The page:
This morning I was crushed beneath a flood of memories – not the memories of good things, but of sad and shameful things, petty things, wasted lives and ignorant passions. There is often a veil of fantasy that covers much of the sad detritus of our world, a narrative that seems plausible enough to allow us to stop there and avoid the crush of darkness. When I think of St. Silouan’s sojourn in hell, or the Elder Sophrony’s reflections on the abyss, it is the naked ugliness of human existence that first comes to mind.
There’s nothing sinister to a dark crushing flood. Sometimes you wake up and it is there staring you in the face. Other times, two thoughts encounter one another and explode into a cascade of shame. Regardless, it’s misery of the worst sort. The deepest lie and the unspoken fear is that this is all there is.
But this little corner of hell, as repulsive as it is, represents a true icon of what Christ enters in His descent. That God became man, if it goes no further, can be downright noble, as comforting as a Christmas card. The more pressing image, however, is that God-as-man descended into hell and brought about our salvation precisely at that point.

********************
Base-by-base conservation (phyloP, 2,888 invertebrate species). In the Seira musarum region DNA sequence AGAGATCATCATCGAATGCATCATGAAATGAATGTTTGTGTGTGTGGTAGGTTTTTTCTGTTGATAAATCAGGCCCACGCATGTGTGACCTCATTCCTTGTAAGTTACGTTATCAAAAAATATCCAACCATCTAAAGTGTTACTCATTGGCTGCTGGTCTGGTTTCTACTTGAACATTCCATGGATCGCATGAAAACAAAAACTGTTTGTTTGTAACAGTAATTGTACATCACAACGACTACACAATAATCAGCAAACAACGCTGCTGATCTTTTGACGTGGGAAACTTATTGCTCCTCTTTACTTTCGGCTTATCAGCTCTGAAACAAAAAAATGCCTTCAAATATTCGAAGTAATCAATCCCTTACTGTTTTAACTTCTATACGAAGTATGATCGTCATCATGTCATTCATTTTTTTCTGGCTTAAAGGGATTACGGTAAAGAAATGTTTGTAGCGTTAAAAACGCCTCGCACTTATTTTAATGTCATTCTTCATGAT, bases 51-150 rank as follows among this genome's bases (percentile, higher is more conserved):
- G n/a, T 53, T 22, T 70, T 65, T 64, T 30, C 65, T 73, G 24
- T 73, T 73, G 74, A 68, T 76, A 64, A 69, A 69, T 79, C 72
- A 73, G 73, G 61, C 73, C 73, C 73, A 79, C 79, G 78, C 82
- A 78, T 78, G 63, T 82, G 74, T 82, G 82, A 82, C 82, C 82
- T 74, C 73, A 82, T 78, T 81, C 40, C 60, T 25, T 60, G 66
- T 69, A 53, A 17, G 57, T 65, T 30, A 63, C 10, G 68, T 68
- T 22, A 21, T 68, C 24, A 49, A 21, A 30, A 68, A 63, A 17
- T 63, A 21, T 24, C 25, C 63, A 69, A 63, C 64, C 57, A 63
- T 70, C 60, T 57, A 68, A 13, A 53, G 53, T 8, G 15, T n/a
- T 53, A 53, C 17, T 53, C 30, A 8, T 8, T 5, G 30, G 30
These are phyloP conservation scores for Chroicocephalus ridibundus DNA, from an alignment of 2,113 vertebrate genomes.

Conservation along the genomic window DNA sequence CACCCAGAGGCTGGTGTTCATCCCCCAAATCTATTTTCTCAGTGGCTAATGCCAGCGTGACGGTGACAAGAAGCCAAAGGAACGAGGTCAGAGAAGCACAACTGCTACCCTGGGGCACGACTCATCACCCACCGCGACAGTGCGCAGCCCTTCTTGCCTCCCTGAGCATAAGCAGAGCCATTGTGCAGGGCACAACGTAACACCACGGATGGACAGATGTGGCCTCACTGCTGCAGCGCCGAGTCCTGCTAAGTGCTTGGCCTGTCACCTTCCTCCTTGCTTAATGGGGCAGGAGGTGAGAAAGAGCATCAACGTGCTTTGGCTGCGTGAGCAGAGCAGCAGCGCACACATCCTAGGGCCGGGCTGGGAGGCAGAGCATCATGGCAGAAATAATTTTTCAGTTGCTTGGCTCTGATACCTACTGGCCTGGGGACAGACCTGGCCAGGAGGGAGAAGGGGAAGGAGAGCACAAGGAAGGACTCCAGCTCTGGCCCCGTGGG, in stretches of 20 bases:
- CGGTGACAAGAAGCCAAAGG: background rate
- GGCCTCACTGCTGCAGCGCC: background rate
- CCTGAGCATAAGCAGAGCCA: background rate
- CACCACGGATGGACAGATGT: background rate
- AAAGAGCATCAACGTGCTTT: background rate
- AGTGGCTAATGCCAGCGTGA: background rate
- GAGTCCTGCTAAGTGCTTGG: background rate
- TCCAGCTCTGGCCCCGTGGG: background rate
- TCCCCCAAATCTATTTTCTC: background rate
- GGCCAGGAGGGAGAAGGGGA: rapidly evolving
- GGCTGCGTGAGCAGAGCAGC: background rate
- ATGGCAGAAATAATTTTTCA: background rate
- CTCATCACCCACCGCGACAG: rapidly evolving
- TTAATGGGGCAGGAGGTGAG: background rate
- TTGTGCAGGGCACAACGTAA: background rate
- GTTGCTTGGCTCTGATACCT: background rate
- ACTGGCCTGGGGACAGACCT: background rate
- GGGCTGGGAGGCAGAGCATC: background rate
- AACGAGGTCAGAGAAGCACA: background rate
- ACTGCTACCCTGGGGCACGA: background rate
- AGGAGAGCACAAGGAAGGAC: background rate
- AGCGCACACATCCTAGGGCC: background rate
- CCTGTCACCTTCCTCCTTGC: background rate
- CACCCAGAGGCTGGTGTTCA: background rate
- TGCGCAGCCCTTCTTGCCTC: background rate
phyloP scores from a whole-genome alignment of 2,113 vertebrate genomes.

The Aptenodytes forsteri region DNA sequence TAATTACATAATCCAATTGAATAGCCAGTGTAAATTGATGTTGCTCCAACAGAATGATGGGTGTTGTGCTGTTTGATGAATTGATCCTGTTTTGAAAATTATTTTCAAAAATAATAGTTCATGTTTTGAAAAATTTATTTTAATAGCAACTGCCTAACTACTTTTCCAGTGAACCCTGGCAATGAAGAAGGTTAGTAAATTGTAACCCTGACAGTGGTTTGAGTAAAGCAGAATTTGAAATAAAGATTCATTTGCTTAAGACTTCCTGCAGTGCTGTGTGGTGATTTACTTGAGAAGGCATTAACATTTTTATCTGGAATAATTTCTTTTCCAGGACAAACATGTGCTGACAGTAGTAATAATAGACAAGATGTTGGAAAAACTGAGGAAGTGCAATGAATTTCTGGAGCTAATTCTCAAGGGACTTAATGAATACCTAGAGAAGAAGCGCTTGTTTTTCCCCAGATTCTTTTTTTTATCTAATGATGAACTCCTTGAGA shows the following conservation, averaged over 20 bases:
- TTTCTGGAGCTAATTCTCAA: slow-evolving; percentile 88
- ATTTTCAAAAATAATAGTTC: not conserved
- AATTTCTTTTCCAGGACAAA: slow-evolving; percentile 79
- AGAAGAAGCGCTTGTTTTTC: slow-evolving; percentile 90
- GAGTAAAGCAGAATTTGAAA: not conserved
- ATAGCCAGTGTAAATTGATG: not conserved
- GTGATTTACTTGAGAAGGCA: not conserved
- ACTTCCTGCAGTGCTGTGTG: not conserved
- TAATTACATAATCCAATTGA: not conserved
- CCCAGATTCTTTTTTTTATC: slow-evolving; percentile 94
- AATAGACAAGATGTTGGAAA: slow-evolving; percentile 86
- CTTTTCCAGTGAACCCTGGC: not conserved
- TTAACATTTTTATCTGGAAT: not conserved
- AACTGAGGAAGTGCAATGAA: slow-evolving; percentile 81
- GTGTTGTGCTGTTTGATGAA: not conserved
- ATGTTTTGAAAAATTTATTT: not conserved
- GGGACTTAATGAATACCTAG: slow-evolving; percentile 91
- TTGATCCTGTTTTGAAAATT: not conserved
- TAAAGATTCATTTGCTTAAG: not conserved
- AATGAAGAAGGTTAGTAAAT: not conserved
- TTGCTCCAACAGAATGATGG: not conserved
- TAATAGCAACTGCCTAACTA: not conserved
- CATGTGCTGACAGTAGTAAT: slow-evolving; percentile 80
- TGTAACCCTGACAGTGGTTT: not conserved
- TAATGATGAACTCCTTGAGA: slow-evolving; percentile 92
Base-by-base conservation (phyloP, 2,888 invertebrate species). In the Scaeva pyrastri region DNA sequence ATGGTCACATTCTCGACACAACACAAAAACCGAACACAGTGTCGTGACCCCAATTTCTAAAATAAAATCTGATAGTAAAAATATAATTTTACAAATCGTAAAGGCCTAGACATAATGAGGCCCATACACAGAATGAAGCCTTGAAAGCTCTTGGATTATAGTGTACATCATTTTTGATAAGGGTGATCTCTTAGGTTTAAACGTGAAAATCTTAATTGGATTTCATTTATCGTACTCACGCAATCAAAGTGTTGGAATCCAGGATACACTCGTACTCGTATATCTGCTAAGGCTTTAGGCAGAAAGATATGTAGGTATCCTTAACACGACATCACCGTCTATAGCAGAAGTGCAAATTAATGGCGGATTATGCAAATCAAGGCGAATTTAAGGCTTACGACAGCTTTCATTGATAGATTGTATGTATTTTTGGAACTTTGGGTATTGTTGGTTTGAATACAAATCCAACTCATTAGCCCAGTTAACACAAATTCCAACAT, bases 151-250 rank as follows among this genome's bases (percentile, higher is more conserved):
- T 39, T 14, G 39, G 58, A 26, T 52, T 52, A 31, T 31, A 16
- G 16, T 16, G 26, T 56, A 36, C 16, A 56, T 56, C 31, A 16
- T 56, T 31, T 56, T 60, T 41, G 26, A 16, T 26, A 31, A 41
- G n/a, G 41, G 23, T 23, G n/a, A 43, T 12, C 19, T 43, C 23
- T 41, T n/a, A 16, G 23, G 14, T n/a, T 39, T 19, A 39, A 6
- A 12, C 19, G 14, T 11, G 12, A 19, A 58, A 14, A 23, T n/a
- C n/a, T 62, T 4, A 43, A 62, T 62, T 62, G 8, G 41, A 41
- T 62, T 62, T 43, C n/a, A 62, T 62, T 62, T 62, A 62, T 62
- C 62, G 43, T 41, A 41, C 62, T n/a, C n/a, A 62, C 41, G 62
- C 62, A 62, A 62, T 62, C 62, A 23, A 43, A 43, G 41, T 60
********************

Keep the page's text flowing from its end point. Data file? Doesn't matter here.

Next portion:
This is at the heart of the Orthodox proclamation of the gospel. The icon of Nativity is written in a manner that intentionally echoes the icon of Christ’s descent into hell. The same is true of the icon of Christ’s Baptism. Each of these presentations boldly asserts that human life is already a living hell to a certain extent. Nothing that crushes us, particularly that darkness with which we are complicit, or, worse still, which we ourselves have initiated, is ignored or brushed over in God’s becoming man.
On any given day of the year, I prefer that the darkness be portrayed in the abstract: a cave, a space, a suggestion on an icon. The abyss of human brokenness is bone-crushing when seen directly. There is a reason that shame’s first instinct is to look away. I do not understand a love that can look without flinching at things we dare not so much as whisper.
But this is the truth of God’s love. We are not alone, even in our hell. The weight of ugliness that seems to crush, cannot push us beyond that love. Indeed, it can only press us deeper within it. There is nowhere in the darkness of the abyss that is not filled with Christ: “Lo, if I descend into hell, Thou art there” (Ps 139:8).
My morning’s unbidden visit to the abyss did not last. A poem chased it away. Sweet words.
Philosophers have measur’d mountains,
Fathom’d the depths of the seas, of states, and kings,
Walk’d with a staff to heav’n, and traced fountains:
But there are two vast, spacious things,
The which to measure it doth more behove:
Yet few there are that sound them; Sin and Love.
Who would know Sin, let him repair
Unto mount Olivet; there shall he see
A man so wrung with pains, that all his hair,
His skin, his garments bloody be.
Sin is that press and vice, which forceth pain
To hunt his cruel food through ev’ry vein.
Who knows not Love, let him assay
And taste that juice, which on the cross a pike
Did set again abroach, then let him say
If ever he did taste the like.
Love is that liquor sweet and most divine,
Which my God feels as blood; but I, as wine.
George Herbert (1593-1633)